As is the case with most successful business ventures, there was a defining moment that planted the seed from which Vosges Haut-Chocolat would grow and flourish.
That moment came for Katrina Markoff when she was dining at a restaurant in Place des Vosges, Paris, called L’Ambrosie.
Markoff had fallen head over heels for the city of love, where she studied at Le Cordon Bleu and was mentored by the famous Spanish Adria brothers (the chefs behind the world-renowned former restaurant, El Bulli). She had always liked chocolate, but had never really been in love with it, until the end of her dinner when a warm, flaky, salty beignet filled with a frozen dark chocolate ganache was delivered to her table.
“The moment I took a bite, there was a chocolate explosion of sorts on my palate and I was brought into the moment of now,” she explains from her home in Chicago. “I could only think about this experience occurring at the present moment.”
When Markoff returned to the US, she searched high and low but couldn’t find any quality or interesting chocolate on the market. For years, she had been travelling the world studying food, and this sparked another moment that would lead to the creation of Vosges Haut-Chocolat.
“I felt a tremor, and decided that I would create a collection of chocolates that provoked people to travel the world through chocolate,” she says. “Chocolate that would bring people into the now.”
Markoff began experimenting and quickly realised most people’s ideas about chocolate were limited.
“The idea of curry and chocolate is often received with disgust on the face, until someone takes a bite, and like magic, a scowl is turned into a smile,” she says. “Then the mind opens to new ways of thinking about chocolate.”
The recipes for Vosges chocolates created by Markoff read like facets of titles in an exotic recipe book: Vanilla Rooibos Tea, Tumeric Ginger, Smoked Salt, Chocolate Bacon, Pink Himalayan Crystal Salt Caramel, Green Tea and Spirulina, Coconut Ash and Banana, Smoke and Stout…the list goes on.
“The inspiration behind Vosges is the idea of using chocolate as a medium for people to experience the world in different ways,” says Markoff. “The idea is that by exposing people to unusual pairings with chocolate that tell a story, it broadens their minds to new experiences outside of the box of chocolates in front of them.”
Markoff’s ideas often come together organically, however, “the creation of a new collection is never without meaning”, she explains.
There are four steps Markoff takes before the creation of one of her chocolate collections. “You could apply these to any medium,” she says.
Step 1: FALL IN LOVE
“My first step, and the origin of everything thereafter, is the act of falling in love with either beauty, a curiosity or a cause,” she explains. “This may be as simple as my first encounter with wattle seed, a food staple of the Australian Aboriginal culture; the beauty of Antoní Gaudí’s cathedral, La Sagrada Família; or the women of Afghanistan working in a beauty parlour.”
Step 2: INSPIRATION
“With love there is no thought, only feeling, and it inevitably floats me to the next step of inspiration,” says Markoff. “A moment of transparency comes, and the inspiration transforms into a vision of connectivity to my craft. Listening carefully, I hear the vision with clarity, allowing me to translate the love into my medium of chocolate storytelling.”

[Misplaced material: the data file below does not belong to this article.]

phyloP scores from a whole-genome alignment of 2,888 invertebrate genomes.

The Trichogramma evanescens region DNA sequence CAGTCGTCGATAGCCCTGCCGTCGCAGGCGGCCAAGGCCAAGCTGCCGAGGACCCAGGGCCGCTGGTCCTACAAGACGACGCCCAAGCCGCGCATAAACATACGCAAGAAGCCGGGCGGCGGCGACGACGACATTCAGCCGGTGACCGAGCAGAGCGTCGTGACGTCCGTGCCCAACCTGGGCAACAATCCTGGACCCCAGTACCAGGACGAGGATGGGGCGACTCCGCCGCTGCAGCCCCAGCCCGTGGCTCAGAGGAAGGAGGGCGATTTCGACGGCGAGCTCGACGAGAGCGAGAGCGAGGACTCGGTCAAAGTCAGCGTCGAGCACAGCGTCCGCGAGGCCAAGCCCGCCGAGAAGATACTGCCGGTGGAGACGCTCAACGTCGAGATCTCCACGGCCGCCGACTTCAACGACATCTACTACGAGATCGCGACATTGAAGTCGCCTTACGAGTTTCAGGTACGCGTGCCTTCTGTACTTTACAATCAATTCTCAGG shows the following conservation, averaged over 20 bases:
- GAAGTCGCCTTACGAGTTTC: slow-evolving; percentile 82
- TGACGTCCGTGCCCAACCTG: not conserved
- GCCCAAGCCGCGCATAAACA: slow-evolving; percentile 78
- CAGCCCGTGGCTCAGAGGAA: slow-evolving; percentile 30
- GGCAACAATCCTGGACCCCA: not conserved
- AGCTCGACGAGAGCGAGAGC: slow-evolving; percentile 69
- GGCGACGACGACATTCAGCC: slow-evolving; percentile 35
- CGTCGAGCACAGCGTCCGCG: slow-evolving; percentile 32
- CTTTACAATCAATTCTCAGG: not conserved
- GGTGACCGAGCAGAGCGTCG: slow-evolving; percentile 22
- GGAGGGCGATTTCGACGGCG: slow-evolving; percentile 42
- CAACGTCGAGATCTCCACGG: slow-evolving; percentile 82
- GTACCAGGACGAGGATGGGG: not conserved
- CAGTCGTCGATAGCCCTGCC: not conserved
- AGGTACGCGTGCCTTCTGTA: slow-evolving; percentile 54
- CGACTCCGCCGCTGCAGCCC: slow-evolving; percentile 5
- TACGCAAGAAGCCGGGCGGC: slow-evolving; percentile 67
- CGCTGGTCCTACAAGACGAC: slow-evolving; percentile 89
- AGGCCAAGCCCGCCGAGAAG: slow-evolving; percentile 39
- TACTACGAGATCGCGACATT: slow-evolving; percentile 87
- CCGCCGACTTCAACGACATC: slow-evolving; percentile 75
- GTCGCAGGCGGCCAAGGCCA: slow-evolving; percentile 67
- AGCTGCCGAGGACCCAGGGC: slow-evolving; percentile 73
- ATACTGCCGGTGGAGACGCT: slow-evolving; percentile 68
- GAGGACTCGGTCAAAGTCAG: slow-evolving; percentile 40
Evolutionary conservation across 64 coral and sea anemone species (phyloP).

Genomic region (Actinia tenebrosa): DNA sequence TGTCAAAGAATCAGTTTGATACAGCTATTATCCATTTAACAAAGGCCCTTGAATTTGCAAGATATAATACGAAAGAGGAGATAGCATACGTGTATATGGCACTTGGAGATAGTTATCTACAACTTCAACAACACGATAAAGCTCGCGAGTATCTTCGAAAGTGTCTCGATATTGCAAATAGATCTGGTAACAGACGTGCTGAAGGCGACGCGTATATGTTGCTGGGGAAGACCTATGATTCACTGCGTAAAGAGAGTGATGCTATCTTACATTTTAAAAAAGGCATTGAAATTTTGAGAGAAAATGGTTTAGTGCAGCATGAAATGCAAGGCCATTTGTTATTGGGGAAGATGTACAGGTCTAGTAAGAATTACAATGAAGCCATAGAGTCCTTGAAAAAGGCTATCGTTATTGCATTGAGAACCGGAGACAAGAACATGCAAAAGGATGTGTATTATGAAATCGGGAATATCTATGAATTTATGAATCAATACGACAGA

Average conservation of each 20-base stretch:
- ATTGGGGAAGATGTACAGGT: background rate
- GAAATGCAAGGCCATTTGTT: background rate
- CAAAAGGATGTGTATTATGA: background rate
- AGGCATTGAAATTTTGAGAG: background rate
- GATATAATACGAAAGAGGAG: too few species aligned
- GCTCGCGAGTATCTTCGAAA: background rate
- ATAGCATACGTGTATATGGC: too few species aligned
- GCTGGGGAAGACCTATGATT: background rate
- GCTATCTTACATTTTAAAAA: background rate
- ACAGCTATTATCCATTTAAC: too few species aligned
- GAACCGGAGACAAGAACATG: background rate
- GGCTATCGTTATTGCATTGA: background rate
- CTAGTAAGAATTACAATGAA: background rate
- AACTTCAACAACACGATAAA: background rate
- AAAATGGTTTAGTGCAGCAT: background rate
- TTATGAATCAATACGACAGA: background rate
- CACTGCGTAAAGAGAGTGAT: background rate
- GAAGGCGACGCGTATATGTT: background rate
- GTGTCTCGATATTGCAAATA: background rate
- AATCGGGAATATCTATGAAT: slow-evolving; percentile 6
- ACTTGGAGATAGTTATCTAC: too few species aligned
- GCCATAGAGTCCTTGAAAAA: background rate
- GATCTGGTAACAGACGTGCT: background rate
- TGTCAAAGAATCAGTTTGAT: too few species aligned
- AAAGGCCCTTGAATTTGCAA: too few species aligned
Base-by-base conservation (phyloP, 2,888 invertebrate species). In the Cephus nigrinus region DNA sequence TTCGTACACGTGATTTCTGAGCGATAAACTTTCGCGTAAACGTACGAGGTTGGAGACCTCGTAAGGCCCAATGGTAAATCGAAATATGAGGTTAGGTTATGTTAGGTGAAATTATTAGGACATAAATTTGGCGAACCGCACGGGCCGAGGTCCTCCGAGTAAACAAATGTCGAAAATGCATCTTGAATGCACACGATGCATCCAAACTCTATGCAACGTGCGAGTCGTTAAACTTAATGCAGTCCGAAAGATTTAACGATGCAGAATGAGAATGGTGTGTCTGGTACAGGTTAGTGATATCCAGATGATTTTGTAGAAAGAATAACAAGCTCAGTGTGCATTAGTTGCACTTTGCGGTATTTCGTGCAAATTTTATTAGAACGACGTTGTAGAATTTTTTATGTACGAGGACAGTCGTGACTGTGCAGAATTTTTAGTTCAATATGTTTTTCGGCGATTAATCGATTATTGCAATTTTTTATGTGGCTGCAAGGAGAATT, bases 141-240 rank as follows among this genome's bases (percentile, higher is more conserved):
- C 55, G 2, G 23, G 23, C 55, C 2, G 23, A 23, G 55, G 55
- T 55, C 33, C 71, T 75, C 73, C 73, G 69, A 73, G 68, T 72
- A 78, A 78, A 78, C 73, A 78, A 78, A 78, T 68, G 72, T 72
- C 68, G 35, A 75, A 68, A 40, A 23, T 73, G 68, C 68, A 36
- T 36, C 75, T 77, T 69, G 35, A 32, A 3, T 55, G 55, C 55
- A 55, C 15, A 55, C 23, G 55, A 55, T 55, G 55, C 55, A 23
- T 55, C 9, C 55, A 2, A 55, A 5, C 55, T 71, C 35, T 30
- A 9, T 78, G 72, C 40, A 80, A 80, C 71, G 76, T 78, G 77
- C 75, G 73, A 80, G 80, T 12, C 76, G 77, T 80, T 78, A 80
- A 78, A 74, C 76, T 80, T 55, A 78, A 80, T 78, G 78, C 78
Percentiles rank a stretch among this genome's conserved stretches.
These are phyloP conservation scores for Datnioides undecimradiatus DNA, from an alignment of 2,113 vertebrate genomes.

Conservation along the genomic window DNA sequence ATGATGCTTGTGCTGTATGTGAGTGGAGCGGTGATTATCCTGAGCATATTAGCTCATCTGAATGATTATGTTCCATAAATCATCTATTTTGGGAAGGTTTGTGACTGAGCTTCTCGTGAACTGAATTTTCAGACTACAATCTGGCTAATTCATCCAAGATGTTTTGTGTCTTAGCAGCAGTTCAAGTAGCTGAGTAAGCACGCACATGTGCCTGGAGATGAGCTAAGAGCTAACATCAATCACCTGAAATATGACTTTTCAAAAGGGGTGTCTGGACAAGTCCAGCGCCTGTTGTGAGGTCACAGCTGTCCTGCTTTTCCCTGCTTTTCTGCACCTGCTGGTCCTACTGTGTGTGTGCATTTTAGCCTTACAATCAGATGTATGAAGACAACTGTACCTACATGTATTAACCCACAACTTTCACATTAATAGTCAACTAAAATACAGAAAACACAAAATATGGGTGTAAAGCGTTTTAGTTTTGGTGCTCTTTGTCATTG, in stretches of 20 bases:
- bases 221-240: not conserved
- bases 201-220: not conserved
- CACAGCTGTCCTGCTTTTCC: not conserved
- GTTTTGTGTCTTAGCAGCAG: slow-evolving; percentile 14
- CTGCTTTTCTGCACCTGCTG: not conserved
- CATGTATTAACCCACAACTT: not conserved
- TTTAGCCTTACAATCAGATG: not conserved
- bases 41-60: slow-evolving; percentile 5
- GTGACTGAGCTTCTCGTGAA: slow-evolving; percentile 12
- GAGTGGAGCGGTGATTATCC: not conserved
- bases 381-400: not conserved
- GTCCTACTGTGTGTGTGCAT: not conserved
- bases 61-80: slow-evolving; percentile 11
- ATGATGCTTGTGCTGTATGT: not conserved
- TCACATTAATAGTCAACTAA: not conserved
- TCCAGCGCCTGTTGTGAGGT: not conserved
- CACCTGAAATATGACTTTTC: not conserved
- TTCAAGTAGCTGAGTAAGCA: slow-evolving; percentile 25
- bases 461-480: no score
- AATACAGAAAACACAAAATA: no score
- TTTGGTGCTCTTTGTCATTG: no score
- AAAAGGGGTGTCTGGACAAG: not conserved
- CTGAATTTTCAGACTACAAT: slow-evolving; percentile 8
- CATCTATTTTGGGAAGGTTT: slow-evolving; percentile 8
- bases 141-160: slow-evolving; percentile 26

Step 3: ACTION
“Then, action is not just dreaming and leaving thoughts in the clouds, but about actually doing something to physically create the idea,” she says, her passion and drive shining through in every word. “It is the pivotal moment. I act so as not to lose the idea to the fires that flare up around me in a moment’s notice. I take action to create the collection out of dire need for it to tangibly exist. It is never perfect, for if it were, it would never be born.”
Step 4: EXPERIENCE
“Finally, there is the experience. The inspiration, ingredients and the story create the final experiential interaction of each product with me. I embark upon a personal, sensory journey: the loosening of the ribbon and lifting of the boxes, the dissemination of a message, the interpretation of new parfums and the connection with my senses. I stop and think about something in a new light. I open my mind to a novel idea that I can possibly create through my medium.”
Markoff goes on to share an experience where these four steps came clearly into play. “While traveling in Hong Kong, I fell in love with this beautiful necklace from the Nagaland Tribes in Northeast India,” she says. “When I returned home, I researched the Naga people and learned that their culture was endangered. It felt important to me to try and help to preserve and honour their culture.”
Then came the ‘action’.
“That night, I went through my kitchen and all the ingredients that I’d stockpiled from my travels,” Markoff explains. “I had coconut and curry, which are common ingredients in Nagaland cuisine. I started making a curry coconut milk chocolate truffle, naming it Naga. That was the first time it occurred to me that chocolate could be a medium for storytelling about things that have true meaning.”
Wrapping up our chat, Markoff lets me in on another pastime of hers: she often paints with chocolate late at night in her studio. I picture her applying turmeric ginger chocolate and a streamer of matcha and mint chocolate to canvas, every stroke finely tuned into her mission of spreading peace, love and chocolate.
By Michelle Hespe
When visiting the International Home + Housewares Show in Chicago, you can easily visit one of the Vosges Haut-Chocolat stores in downtown Chicago, at 951 W. Armitage Avenue or at the Northbridge Mall, 520 N. Michigan Avenue. www.vosgeschocolate.com.
innovation, design, trends + inspiration from the International Housewares Association (IHA) and the International Home + Housewares Show – www.housewares.org.